Am I A Good Neighbor?

What would Mr. Rogers say?
What would Mr. Rogers say?
What would Mr. Rogers say?

I live in a city. I live in a gigantic city. I live in the biggest city on the west coast of the United States. This city is so big that the entire state of Rhode Island fits inside of it with room to spare. The population of this city is larger than several small countries put together. There are more people in this small section of the planet than one could ever possibly get to know in a whole lifetime. It’s constantly changing. It’s constantly on the move. It’s constantly growing and shifting its boundaries farther north, south and east. It can’t go west yet because of a pesky thing called the Pacific ocean, but I’m sure they’ll think of a way to do that eventually.

That being said, the fact that I even know my next door neighbor’s first name is a proud achievement. That my neighbors and I occasionally share a “hello” or a nod when we pass each other on the street is about as neighborly as it gets in this megalopolis.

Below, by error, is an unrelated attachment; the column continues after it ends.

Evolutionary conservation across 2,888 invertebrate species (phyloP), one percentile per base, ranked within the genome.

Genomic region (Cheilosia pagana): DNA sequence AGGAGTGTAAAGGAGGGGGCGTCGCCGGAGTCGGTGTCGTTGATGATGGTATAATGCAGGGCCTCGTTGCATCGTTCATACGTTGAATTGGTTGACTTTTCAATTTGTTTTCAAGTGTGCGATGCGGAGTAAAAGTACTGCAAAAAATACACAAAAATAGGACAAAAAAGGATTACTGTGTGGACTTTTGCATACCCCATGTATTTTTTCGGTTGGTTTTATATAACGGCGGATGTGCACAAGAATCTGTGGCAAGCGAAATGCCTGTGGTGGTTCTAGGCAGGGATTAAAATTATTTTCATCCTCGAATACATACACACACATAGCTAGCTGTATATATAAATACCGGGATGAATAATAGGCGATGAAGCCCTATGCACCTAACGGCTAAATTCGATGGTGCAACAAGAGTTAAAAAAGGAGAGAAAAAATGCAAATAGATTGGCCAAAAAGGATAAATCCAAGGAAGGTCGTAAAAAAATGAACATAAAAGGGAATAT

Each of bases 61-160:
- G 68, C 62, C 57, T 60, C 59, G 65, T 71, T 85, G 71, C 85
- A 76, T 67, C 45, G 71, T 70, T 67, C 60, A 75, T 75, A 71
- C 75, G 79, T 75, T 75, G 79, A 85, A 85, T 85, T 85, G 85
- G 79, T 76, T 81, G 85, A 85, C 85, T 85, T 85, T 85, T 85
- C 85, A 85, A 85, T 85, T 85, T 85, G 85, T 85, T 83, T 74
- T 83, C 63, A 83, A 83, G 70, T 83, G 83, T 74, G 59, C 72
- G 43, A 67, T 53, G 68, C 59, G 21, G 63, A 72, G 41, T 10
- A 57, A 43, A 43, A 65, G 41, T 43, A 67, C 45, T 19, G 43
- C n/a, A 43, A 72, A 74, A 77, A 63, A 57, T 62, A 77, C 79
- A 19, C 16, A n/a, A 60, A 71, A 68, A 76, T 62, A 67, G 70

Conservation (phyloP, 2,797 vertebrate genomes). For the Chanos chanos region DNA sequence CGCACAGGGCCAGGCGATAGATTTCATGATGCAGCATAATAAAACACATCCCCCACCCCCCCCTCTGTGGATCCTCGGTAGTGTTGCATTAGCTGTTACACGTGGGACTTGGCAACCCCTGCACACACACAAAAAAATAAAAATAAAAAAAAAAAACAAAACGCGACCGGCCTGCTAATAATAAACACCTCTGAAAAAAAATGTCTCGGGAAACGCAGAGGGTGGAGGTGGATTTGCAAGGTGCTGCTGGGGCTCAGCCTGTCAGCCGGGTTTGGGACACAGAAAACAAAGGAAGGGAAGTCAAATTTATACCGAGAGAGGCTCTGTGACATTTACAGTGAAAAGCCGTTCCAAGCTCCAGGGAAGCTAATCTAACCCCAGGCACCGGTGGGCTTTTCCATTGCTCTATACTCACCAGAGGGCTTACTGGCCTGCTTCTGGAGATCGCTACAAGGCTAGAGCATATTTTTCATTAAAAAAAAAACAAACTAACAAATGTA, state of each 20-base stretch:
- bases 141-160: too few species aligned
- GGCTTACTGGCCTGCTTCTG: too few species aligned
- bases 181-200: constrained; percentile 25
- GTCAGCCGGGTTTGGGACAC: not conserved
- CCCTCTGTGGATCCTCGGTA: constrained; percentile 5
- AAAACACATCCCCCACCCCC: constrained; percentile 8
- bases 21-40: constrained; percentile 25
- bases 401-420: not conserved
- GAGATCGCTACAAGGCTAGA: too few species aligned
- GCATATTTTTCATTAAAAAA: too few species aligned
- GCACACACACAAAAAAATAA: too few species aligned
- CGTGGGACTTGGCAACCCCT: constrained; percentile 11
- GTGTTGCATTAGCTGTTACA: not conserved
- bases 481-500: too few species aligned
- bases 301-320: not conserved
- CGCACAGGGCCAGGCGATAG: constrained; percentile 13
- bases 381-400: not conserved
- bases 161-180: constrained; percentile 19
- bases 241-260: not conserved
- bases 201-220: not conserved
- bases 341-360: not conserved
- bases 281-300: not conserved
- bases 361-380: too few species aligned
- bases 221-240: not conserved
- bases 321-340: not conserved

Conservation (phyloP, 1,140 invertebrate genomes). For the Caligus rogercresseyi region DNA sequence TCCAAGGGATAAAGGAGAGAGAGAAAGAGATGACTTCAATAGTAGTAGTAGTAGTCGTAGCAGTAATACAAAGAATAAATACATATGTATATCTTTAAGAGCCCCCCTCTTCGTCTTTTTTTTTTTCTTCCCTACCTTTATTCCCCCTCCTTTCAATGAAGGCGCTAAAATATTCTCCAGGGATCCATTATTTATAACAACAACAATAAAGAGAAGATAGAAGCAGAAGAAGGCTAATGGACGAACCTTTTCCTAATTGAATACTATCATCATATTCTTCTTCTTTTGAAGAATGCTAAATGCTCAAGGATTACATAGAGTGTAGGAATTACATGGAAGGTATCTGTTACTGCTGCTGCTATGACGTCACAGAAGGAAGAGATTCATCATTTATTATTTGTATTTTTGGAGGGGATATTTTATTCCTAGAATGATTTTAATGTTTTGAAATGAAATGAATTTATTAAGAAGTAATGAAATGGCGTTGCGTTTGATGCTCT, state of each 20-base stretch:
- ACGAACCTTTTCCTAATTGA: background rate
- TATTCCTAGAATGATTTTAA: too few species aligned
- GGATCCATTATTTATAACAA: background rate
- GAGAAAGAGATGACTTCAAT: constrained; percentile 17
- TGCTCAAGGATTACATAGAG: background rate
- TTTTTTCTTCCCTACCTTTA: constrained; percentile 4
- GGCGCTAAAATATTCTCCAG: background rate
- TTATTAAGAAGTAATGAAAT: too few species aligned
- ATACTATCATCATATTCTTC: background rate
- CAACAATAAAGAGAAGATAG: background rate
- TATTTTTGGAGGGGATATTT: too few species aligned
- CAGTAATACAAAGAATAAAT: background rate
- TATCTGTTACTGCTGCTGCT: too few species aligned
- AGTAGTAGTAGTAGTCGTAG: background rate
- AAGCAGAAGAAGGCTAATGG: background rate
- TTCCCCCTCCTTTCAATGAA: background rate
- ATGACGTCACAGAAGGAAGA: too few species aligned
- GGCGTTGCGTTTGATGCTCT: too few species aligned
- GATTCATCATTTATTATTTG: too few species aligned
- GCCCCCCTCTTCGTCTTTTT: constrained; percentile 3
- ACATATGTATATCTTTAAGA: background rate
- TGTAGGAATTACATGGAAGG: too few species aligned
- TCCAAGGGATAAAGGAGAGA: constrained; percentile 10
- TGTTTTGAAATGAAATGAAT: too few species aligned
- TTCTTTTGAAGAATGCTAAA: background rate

Am I a good neighbor? I try to be. I don’t invite them over for tea and cookies. I don’t even know half of their names. I let them go about their business without intruding into their lives, just as they do for me.

The lawn is mowed, the trees are trimmed, there’s no car up on blocks in the front yard, and when we do have a party, we don’t play music at ear-splitting levels like the rest of my neighbors do. If I had children, which I don’t, I wouldn’t allow them to roam freely about the neighborhood unsupervised, climbing on rooftops and throwing rocks into neighbor’s yards like they do. We seem to have a problem with feral children and cats in these parts.

But, even with the loud music, featured most prominently on Saturday nights, and the feral children, there’s always an end to it. At the stroke of midnight, even on Saturday nights, this area becomes as quiet as the mountains. The only sounds to be heard are chirping crickets, the occasional dog bark and the tranquil hum from the freeway a mile away.

We keep to ourselves, we handle our business, and with the exception of their children, so do they. We don’t question each other. We don’t pry into each others business. That’s about as neighborly as it gets.

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